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Re: [css-shapes] how to position <basic-shape>s

From: Sylvain Galineau <galineau@adobe.com>
Date: Tue, 22 Oct 2013 12:46:32 -0700
To: fantasai <fantasai.lists@inkedblade.net>, Alan Stearns <stearns@adobe.com>
CC: "www-style@w3.org" <www-style@w3.org>
Message-ID: <CE8C20E2.F05A%galineau@adobe.com>


On 10/21/13 11:15 PM, "fantasai" <fantasai.lists@inkedblade.net> wrote:

>On 10/19/2013 08:35 AM, Alan Stearns wrote:
>> On 10/18/13 4:30 PM, "fantasai" <fantasai.lists@inkedblade.net> wrote:
>>
>>> On 10/09/2013 11:33 AM, Alan Stearns wrote:
>>>>
>>>> 1. The first proposal is to introduce a new shape() function that
>>>>would
>>>> use CSS positioning (and other syntax) exclusively. It would use
>>>>radial
>>>> gradient syntax to define circles and ellipses, and we would define
>>>>how to
>>>> express rounded rectangles and possibly polygons in the shape()
>>>>function
>>>> with future extensions. So you could any of these to express a
>>>>centered,
>>>> 10px radius circle:
>>>>
>>>> circle (50% 50% 10px)
>>>> shape (circle 10px at 50% 50%)
>>>> shape (circle 10px)
>>>
>>> I'm very strongly against having two slightly different functional
>>> notations to do pretty much exactly the same thing with the same
>>> arguments and same interpretation of those arguments. That just
>>> seems silly.
>>
>> I don't think it's silly. As I mentioned a bit later in the thread [1],
>>we
>> have a some tradeoffs to consider. Duplicating circle functionality with
>> two separate functional notations is the downside to my approach. Your
>> approach (2b in my summary) cuts off being able to interpret percentages
>> as SVG does. I prefer some duplication over losing SVG-style
>>percentages.
>> Basic shapes are used in both CSS and SVG, so I think we need to
>> accommodate both approaches.
>
>Firstly, it is not good design to add more syntactic options that don't
>add any value to the author simply because we aren't willing to put the
>effort of making a properly-thought-out decision here.
>
>   "Every time you provide an option, you're asking the user to make a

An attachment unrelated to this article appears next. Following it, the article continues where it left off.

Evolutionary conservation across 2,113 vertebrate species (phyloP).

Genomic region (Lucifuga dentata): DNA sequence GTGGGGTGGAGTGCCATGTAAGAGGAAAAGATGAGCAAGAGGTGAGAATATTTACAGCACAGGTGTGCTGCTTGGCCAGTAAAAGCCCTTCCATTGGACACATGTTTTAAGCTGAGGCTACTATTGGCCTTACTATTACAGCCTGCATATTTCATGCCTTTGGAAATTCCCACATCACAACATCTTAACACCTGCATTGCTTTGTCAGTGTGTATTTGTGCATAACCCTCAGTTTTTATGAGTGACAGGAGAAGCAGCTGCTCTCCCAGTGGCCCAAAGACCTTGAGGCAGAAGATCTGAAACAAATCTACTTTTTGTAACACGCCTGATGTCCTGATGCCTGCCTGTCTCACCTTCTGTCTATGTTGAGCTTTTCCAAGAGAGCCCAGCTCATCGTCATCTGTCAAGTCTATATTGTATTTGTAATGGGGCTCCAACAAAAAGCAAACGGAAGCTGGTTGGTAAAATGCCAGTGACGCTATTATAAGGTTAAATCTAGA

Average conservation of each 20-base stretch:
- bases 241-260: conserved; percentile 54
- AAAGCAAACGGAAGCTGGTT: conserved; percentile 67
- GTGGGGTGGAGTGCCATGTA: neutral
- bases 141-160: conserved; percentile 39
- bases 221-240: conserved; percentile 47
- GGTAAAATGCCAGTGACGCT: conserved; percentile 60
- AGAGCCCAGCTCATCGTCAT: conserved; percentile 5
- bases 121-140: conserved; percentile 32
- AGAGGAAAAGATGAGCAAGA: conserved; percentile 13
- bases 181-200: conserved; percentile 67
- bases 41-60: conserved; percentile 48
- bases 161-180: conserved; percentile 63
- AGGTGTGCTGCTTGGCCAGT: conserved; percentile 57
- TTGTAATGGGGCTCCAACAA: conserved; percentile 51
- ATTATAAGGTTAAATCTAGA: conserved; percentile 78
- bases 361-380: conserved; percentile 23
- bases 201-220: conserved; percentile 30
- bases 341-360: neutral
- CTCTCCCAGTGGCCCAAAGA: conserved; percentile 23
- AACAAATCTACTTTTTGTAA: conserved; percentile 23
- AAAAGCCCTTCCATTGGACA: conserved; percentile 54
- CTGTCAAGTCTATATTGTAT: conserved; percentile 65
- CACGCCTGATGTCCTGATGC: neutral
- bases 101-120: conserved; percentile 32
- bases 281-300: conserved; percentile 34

>    decision. Asking the user to make a decision isn't in itself a bad
>    thing. [...] The problem comes when you ask them to make a choice
>    that *they don't care about*."
>       -- http://www.joelonsoftware.com/uibook/chapters/fog0000000059.html

>
>The option to use circle() vs shape() is not a choice any web author
>is going to care about, I promise.
>
>See also:
>   
>http://weblogs.mozillazine.org/bz/archives/2012/02/the_cost_of_adding_pref

>erences.html
>
>Having multiple syntaxes for making circles and ellipses that work
>exactly the same way is not benefiting the web author, it's more
>things to learn and decide about without objective benefit. And
>it's not benefiting the testers or implementers either, as its
>more things to implement and test.
>
>>> let's step back and look at use cases.
>>
>> This would be needed if we want to decide on a single unified syntax for
>> expressing shapes. I don't think that's required. I would prefer to move
>> forward with the set of SVG-compatible shapes we have now, and add in
>> CSS-compatible shapes later.
>
>Secondly, I am dubious as it is about consistency with SVG being
>of utility here, especially if it's not supported by use cases.
>But choosing consistency with SVG over and instead of consistency
>with CSS *in a CSS feature described with CSS syntax* seems a
>little absurd.

I don't think it's absurd at all, based your exact argument; because
nobody uses CSS in isolation. They use CSS together with HTML, JavaScript,
SVG...We should thus think of good design for the platform, not just for
CSS. If SVG defines some basic primitive one way and CSS another then
those authors who use both - a growing number in these high-DPI days -
have to learn multiple syntaxes and ways to do things without a clear
benefit. And it ain't a great way to spend tester and implementer time
either. To the extent SVG already has a working model to define shapes I
think your reasoning is exactly what makes it a natural starting point or,
at least, a valid consideration. It doesn't mean we'll always be able to
come up with something harmonious. It's also possible the result, while
coherent and workable, is too unwieldy. But there is reasonable merit in
*trying* to make the platform consistent when/if we can, not just CSS
consistent with itself. I do not think we do authors any favor when we
ignore the rest of the platform.

Received on Tuesday, 22 October 2013 19:47:00 UTC

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